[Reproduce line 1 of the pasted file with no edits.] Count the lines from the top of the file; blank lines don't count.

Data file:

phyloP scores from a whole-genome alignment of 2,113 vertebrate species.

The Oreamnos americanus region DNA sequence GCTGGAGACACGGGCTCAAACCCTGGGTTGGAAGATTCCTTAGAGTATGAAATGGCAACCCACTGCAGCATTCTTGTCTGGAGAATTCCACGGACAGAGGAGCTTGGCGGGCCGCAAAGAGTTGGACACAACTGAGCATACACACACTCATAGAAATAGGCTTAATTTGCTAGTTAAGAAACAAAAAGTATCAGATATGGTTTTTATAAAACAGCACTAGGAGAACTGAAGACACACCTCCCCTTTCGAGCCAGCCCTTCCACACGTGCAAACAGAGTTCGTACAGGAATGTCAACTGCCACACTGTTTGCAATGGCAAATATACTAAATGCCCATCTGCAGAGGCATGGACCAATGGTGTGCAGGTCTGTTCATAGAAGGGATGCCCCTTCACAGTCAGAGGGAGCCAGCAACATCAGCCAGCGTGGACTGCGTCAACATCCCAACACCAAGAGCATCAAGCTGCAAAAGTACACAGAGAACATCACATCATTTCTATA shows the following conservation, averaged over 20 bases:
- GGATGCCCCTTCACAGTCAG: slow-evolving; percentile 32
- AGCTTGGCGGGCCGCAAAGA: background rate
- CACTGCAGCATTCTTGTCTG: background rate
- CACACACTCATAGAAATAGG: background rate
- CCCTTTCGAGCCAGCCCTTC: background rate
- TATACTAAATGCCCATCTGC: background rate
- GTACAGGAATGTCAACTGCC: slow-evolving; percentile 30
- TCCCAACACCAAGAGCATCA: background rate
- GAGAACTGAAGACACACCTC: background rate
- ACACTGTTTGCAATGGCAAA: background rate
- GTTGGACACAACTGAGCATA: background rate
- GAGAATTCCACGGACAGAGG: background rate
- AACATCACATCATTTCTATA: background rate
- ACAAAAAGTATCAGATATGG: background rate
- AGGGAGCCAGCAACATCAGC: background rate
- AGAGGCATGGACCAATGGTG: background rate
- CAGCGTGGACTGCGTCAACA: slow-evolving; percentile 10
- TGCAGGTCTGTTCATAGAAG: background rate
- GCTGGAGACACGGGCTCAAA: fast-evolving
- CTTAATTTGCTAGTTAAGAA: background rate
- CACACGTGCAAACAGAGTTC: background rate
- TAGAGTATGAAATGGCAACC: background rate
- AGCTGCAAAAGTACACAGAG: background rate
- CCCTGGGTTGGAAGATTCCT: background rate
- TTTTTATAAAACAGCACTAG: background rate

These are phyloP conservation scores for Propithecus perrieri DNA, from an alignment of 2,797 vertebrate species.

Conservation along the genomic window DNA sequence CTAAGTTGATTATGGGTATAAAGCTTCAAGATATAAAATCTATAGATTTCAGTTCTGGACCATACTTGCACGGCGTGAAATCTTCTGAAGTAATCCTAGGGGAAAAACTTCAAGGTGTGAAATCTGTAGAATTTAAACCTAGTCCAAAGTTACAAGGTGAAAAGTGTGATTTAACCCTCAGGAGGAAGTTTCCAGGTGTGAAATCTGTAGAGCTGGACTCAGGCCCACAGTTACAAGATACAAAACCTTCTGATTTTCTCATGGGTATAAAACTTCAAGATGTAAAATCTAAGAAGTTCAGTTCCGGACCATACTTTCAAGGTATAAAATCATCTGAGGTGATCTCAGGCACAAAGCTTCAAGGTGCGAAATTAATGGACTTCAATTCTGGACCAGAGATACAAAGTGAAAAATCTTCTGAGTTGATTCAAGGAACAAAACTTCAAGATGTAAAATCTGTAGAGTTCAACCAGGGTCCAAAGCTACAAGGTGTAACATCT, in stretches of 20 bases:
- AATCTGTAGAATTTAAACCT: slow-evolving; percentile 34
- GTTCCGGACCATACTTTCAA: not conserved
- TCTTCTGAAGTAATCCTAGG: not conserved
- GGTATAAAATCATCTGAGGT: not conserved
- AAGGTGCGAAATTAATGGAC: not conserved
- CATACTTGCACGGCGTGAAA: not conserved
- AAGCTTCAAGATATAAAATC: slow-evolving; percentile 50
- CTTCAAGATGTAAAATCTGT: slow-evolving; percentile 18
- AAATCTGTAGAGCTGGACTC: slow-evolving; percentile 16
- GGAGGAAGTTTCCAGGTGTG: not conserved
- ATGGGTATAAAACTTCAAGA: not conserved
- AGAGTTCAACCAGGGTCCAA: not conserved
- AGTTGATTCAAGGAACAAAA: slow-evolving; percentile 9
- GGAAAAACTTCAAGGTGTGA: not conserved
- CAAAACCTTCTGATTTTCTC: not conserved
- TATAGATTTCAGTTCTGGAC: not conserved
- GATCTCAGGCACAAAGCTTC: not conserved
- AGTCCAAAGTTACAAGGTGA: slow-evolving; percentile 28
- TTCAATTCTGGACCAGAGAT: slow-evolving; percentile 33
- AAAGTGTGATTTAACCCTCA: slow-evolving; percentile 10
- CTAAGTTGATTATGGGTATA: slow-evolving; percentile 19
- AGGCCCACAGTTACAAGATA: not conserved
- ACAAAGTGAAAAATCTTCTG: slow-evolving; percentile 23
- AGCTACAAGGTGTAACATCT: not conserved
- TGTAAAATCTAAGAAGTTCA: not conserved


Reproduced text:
phyloP scores from a whole-genome alignment of 2,113 vertebrate species.